Syria's foreign minister today passed on the personal thanks of President Bashar al-Assad to Russian counterpart Vladimir Putin for his support, as he held talks in Moscow amid growing expectations of US military strike against the regime.
Foreign Minister Walid al-Muallem held talks with Russian counterpart Sergei Lavrov as US lawmakers were to return today from a summer break and debate whether to approve a limited attack on Syria.
"The president asked me to pass on his thanks to Vladimir Putin for his position during and after the G20 summit" in Saint Petersburg last week, Muallem told Lavrov at the start of talks.
Lavrov assured Muallem that Moscow's position on Syria was "well known and not subject to changes".
"There is no alternative to a peaceful solution to the crisis in Syria" Lavrov said, rejecting any "military solution involving outside intervention".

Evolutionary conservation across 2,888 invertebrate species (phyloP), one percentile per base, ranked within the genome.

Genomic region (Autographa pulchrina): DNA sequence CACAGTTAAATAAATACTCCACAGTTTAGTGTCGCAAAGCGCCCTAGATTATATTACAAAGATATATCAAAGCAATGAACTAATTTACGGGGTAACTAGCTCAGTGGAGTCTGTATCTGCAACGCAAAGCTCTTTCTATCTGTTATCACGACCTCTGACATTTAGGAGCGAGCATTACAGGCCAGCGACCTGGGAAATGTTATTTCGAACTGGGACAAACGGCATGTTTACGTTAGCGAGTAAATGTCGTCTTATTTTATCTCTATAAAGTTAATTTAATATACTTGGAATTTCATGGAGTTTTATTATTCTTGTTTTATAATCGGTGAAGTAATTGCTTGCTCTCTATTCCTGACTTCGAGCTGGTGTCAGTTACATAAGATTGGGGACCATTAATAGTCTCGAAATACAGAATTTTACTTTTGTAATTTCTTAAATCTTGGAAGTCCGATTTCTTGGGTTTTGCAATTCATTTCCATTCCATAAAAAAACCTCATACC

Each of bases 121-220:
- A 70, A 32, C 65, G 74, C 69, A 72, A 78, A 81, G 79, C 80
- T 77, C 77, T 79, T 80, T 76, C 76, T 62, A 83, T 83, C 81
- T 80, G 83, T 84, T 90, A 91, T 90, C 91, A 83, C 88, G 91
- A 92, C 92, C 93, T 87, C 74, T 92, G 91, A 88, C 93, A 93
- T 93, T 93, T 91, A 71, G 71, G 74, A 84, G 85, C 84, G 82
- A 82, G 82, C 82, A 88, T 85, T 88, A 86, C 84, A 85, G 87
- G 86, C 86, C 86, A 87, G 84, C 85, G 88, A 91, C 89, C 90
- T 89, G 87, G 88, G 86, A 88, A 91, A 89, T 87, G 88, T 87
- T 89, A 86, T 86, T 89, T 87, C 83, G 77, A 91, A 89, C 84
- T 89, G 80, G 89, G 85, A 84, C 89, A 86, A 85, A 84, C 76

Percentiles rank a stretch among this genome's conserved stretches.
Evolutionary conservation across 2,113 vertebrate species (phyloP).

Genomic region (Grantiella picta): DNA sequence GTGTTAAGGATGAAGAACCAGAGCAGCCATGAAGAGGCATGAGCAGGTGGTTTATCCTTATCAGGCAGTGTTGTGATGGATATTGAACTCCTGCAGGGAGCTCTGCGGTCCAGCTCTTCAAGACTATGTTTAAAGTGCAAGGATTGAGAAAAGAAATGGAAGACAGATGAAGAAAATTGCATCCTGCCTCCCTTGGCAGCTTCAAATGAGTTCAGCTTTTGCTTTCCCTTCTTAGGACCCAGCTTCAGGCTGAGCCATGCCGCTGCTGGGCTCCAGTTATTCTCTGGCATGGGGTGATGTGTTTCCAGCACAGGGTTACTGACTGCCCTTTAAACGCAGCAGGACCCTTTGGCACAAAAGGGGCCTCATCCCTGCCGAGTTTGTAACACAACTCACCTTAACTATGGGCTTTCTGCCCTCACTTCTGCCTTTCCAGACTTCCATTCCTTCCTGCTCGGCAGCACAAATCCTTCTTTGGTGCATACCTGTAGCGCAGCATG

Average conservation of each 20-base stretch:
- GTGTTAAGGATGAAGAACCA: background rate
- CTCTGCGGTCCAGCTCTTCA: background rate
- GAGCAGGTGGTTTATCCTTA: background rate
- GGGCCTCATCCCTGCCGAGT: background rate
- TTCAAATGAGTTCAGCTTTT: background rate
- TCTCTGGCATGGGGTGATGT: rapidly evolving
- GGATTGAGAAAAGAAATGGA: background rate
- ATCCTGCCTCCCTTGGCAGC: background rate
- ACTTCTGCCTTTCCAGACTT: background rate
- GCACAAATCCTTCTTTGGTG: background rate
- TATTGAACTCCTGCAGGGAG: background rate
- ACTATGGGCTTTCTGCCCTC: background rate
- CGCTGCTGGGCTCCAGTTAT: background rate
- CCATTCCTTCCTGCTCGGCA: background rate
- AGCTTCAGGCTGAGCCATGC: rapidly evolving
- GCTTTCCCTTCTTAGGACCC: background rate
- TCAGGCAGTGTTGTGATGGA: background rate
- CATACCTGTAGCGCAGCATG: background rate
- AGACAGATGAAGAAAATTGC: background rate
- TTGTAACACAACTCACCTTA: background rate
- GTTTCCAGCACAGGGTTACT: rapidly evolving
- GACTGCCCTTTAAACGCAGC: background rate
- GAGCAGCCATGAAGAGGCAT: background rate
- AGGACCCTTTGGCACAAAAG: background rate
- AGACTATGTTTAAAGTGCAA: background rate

Russia has vehemently opposed US-led strikes against the Assad regime, warning it could destabilise the whole Middle East, and Vladimir Putin at the G20 has vowed to help Syria if it was hit.
Moscow has also made clear it is unconvinced the regime was behind a chemical weapons attack outside Damascus on August 21 that the United States and its allies say was carried out by the government and demands retribution.
Muallem told Lavrov that the US military intervention could destroy attempts to convene a peace conference in Geneva to end the bloodshed.
"Right up to now we are ready (to take part). But I do not know what could happen after an American aggression. It's possible the rockets will land and wreck this conference," he said.
His visit comes days after Vladimir Putin refused to give ground on Russia's position over Syria in talks with world leaders at the G20 summit in Saint Petersburg.
Vladimir Putin held an unscheduled meeting with US President Barack Obama but said afterwards that the two had failed to narrow their differences.
"He (Obama) disagrees with my arguments, I disagree with his arguments," Vladimir Putin stated with characteristic bluntness.
Despite insistent Western pressure, Russia has refused to abandon its cooperation with the Assad regime throughout the two-and-a-half year conflict that